On Collaborative Consumption // 3 March 2011
I had a great chat with Rachel Botsman yesterday, whom I interviewed for a feature or two I am putting together on collaborative consumption. If you’ve never heard of CC, mark my words, you won’t stop noticing it from now on.
There is no bigger living, breathing proponent of CC and its prodigious potential to change the way we view buying, selling, money – the whole world that we’re part of – around. Author of What’s Mine is Yours: The Rise of Collaborative Consumption, Rachel lives in Sydney and is gradually, slowly-slowly nudging Australia towards collaborative thinking that is more inline with the world’s slickest collconsumers, the Japanese, Germans and Swedish.
It’s no secret that we’re a bit behind in the fashion stakes in good ol’ Australia. We’re geographically and temporally a tad behind on many fronts, in fact – from books and movies to the GFC, things just take that bit longer to reach the antipodes. Not that it matters – why would it when we’re all calibrated on the same lifestyle levels together? It only gets a smidgen bothersome when international travel and media comes into the equation.
But – lo and behold! – Australia is not as backwards as the news-in-brief columns in UK papers suggest with those ‘drunken woman attempts to ride croc’ and ‘drunken man attempts to sell wife for 24 beers’ stories (lifted, of course, direct from the inimitable Northern Territory News). All good fun on the tube home, but not representative of the situation here Down Under, mate.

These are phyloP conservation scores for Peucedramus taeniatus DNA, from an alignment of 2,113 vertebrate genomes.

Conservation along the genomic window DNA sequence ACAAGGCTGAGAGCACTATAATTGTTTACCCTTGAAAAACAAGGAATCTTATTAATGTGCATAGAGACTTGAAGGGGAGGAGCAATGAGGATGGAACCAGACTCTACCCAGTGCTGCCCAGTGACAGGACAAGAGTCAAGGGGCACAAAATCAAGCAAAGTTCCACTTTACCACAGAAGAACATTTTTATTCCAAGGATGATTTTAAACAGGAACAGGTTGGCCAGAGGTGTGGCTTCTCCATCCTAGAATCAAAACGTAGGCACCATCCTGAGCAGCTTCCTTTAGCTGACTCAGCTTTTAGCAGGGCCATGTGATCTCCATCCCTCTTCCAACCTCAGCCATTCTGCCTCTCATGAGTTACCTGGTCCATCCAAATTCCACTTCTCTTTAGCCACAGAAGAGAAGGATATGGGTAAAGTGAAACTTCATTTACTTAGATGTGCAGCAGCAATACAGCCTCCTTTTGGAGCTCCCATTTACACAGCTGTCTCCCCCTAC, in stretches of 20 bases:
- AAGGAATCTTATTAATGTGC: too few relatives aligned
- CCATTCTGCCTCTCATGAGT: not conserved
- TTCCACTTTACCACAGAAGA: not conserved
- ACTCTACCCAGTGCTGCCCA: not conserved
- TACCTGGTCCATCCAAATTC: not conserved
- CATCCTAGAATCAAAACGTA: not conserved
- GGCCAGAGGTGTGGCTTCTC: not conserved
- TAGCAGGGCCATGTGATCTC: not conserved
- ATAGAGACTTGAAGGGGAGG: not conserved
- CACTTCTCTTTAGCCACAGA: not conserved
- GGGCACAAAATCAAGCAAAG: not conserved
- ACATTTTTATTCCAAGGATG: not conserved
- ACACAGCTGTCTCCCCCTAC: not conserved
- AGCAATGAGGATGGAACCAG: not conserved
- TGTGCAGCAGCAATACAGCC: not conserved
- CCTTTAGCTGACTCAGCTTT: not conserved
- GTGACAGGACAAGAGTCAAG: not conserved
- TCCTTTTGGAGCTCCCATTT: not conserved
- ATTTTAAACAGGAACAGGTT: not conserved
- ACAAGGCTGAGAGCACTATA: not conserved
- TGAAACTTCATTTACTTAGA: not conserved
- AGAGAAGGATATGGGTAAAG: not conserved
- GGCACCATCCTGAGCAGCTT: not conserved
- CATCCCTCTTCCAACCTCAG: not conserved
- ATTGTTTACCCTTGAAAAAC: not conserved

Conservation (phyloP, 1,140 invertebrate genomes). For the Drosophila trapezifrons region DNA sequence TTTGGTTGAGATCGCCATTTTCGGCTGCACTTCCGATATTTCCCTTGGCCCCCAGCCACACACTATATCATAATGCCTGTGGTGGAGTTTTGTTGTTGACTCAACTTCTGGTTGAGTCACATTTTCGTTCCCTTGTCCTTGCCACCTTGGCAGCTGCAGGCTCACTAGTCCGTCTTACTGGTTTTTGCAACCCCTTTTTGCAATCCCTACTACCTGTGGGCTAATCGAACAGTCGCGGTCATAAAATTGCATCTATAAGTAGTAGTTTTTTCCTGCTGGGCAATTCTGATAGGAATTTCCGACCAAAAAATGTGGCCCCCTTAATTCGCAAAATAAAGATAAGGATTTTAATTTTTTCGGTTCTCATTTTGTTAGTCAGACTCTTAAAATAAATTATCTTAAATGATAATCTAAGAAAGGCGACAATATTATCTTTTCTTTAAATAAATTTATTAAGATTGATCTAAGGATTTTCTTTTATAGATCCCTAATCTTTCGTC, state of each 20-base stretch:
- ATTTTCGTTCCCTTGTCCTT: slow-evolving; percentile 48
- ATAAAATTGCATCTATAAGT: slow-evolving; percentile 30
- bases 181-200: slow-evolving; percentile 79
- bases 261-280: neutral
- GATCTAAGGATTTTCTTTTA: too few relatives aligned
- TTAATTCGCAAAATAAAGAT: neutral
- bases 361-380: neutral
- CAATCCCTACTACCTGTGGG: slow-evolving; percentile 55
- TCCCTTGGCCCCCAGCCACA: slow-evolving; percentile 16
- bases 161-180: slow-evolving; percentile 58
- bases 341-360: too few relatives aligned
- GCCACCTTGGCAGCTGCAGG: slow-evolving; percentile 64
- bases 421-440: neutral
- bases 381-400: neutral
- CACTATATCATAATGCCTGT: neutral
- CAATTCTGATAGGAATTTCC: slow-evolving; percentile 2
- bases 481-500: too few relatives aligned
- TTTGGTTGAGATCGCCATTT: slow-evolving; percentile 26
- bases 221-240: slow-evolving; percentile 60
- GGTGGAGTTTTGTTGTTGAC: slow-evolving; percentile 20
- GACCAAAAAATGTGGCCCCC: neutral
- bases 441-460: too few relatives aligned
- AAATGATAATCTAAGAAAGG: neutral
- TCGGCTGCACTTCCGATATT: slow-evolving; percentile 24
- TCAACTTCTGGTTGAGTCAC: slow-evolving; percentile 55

It turns out that Australia has one of the world’s highest concentrations of social media in the world. According to a 2010 study, on a per capita basis, Australia is a voracious uptaker of Facebook, blogging and myspace and last year’s stats show that of a population of 21 million, 14 million are internet users. Nearly 66% of our internet population uses Facebook. And where audiences go, advertising dollars follow.
A whacking internet use is a sure-fire sign of a market suited to collaborating via the medium of the web, you’d have thought. But the land of plenty seems slow on the uptake – think solar panel rental, book swap trading an crowdfunding models and you begin to touch of the tip of the iceberg in terms of obvious niches in which Australian collcons would sit pretty. Why? Well solar panels are plain common-sense in this climate, books are hellishly expensive because of bizarre copywright laws and crowdfunding would suit the hugely strong, solvent economy.
Australia is ripe to join the CC bandwagon – it’s a revolution, according to Rachel, and it’s here to stay.